What’s good news for American fans is that Pulisic seems to want this responsibility. In every game he’s played for his country, the young midfielder has seemed to not only handle big moments, but actively embrace them. Just a short time into his USMNT tenure, he’s already demanding the ball from teammates, looking to take on defenders, and seems eager, as always, to make something happen. For a national team that has long had an identity of hard work, tenacity, and togetherness, Pulisic is a bright, individual light. Again: He isn’t afraid to try shit, a quality among top players and one the United States has rarely produced.
That confidence at such a young age can’t be overlooked. Clint Dempsey was in his 20s before he broke into the national team picture after years of being overlooked and second-guessed, an experience that left him with a chip on his shoulder. The greatest young American talent before Pulisic, Landon Donovan, was always uneasy in his role as supposed Savior of American Soccer. He rejected it at times and embraced it others. He was and is the best soccer player the country has ever produced, but he was only truly comfortable in the context of the team.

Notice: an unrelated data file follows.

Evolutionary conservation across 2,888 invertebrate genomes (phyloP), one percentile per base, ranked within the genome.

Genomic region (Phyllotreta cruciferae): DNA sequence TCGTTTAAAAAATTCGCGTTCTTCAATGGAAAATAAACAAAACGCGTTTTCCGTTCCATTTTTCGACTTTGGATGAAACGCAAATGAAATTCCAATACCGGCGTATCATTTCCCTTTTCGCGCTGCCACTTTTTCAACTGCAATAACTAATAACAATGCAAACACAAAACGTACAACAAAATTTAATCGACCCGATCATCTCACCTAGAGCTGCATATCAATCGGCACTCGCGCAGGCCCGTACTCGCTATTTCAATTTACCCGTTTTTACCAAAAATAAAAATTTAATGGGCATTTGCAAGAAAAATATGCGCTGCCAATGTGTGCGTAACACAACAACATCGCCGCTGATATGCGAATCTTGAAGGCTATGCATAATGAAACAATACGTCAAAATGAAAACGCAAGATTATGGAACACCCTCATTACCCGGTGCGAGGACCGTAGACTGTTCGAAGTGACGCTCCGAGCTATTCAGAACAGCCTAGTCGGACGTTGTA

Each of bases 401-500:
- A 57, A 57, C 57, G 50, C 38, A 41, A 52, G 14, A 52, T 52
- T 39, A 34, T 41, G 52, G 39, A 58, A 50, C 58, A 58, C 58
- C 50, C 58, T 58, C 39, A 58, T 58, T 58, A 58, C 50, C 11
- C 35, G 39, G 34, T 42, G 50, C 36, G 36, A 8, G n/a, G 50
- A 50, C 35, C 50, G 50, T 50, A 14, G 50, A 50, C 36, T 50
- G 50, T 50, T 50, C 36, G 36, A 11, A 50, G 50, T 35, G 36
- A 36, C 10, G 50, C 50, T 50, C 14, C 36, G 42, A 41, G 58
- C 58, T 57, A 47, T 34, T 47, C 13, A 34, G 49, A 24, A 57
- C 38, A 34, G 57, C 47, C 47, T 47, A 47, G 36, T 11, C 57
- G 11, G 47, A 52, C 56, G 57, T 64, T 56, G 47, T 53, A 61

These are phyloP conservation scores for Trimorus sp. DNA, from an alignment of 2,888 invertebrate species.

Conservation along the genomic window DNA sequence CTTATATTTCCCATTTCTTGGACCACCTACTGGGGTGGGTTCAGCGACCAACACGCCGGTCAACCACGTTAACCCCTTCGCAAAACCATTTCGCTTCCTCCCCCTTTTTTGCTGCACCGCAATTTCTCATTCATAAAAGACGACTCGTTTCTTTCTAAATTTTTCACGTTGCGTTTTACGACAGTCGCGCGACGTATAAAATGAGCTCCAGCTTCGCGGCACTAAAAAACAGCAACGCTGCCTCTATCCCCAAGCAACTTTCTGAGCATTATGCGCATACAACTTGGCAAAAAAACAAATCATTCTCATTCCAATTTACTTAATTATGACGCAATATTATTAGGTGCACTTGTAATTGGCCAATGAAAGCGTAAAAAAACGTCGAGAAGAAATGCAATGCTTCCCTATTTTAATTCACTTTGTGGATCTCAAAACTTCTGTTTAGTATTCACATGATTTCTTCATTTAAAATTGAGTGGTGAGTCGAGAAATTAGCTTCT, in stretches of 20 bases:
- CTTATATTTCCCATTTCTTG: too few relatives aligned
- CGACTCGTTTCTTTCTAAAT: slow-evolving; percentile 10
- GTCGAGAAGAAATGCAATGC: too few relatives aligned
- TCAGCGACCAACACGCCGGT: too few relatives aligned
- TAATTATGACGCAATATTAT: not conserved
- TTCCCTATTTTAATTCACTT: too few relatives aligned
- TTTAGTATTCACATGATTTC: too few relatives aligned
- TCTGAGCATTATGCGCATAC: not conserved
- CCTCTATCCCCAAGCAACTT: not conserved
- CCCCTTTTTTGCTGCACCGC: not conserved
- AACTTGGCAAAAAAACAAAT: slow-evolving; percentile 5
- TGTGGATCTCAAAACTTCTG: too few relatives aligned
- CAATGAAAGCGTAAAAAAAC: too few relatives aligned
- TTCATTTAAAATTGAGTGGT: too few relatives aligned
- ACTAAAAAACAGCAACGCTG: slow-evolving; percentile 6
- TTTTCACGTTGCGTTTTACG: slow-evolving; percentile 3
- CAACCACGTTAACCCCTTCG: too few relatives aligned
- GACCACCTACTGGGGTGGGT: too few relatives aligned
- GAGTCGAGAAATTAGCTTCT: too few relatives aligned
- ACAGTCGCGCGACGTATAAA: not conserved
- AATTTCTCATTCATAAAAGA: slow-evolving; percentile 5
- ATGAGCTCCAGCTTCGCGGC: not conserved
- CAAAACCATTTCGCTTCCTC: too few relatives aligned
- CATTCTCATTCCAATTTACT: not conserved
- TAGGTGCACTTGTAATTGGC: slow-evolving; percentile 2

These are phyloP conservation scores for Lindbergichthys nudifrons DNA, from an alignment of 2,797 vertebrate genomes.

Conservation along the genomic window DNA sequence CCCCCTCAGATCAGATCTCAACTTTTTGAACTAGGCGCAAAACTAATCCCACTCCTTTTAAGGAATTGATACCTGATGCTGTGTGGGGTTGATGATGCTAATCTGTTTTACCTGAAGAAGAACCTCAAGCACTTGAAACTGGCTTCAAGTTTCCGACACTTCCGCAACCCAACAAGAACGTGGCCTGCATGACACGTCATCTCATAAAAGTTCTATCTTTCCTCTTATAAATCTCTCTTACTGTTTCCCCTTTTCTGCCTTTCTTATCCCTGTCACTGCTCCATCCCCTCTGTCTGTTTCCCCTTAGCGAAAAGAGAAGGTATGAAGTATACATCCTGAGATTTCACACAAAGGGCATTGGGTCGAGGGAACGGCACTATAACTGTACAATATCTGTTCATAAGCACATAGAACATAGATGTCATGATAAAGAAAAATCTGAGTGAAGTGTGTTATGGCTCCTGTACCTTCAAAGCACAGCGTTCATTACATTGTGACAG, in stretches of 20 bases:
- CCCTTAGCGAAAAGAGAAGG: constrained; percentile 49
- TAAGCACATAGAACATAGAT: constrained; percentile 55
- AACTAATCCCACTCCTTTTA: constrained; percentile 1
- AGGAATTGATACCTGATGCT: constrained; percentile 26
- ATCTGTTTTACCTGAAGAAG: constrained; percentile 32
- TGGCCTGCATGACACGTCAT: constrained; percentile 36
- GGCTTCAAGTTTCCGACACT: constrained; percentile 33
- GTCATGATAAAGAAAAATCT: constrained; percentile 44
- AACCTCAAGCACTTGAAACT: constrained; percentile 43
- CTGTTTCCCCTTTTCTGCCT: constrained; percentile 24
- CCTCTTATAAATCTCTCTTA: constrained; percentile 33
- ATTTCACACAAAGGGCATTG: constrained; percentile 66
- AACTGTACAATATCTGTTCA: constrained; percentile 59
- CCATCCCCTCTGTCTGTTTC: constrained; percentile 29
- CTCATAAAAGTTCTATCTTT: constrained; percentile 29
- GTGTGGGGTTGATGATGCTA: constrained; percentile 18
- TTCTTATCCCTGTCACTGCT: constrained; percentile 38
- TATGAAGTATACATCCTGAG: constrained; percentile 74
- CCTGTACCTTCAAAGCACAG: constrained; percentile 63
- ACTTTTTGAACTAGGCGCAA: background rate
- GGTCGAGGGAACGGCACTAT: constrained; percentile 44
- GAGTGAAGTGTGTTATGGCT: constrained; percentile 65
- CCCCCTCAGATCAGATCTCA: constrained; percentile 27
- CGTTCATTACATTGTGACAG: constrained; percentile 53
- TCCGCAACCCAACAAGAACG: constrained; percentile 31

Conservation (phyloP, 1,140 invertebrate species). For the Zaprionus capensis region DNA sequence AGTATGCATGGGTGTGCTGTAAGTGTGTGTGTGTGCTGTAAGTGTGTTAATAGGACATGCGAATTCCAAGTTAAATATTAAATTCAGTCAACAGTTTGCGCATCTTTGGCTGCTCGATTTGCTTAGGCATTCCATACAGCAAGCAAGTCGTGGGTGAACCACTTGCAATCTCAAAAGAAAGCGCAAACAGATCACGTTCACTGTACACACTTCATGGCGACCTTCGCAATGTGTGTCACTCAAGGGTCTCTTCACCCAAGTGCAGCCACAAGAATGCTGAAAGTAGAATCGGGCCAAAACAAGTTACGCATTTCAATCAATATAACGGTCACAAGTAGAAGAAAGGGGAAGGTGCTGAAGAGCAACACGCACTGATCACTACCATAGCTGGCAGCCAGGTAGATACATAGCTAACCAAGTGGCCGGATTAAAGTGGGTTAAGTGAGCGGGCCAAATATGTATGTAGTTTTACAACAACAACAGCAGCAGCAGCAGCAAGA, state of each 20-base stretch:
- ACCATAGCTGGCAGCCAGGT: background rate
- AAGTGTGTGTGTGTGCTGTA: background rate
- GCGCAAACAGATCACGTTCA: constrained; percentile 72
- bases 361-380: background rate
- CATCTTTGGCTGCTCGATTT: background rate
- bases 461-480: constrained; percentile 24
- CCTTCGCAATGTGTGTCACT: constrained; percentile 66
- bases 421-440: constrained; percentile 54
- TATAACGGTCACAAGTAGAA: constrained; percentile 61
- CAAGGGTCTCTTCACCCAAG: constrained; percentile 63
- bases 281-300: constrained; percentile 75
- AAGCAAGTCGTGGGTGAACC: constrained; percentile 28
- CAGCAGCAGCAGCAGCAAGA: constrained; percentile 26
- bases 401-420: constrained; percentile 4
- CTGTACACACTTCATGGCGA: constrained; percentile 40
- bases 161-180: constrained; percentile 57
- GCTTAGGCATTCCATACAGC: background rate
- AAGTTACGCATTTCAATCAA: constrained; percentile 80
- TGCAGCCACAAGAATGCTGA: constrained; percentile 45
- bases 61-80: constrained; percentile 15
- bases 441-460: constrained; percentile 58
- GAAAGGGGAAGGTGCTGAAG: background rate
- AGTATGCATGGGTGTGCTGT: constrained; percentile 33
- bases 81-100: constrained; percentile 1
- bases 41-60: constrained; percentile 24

Pulisic was starting for a Champions League team at 18. He was given the No. 10 jersey to the United States team that same year. This Friday, with the nation watching and a World Cup appearance in the balance, the team will be built around him. He seems to want this. He seems to like this. And at every step, I’m steeling myself for the blowback: the moment where it all creeps up on him, and he decides it’s all too much.
Maybe that moment will never come. Maybe he’s a one-in-a-million type person who enjoys having the weight of a soccer nation on his back.
But it’s important to remember that while Pulisic is still forming as a player, he is also still forming as a person. Right now he’s all confidence and possibility and bright light. We believe, and he believes. But there will be disappointment ahead. He will miss easy chances in big moments and argue over stupid things with teammates and disappoint us, because he is a human being and because soccer is an incredibly difficult game. Things, at some point, will go bad. What remains to be seen is what happens when they do.
You could make the argument that we shouldn’t pressure him, or that actually we should demand greatness from him, or whatever, but it’s all irrelevant. The water is over the dam. Pulisic is the hope of a soccer nation. He is the best young player we’ve ever produced, by a good margin, and the best chance we’ve ever had for greatness at the international level.
He will feel the pressure of a country that demands excellence and isn’t used to being an underdog at anything. He will be asked to be the symbol of a sport which, once again, for the umpteenth time in this country, seems ready to cross over into the big time. American soccer has always needed a star, the pundits have told us. He’s here now. Wish him luck.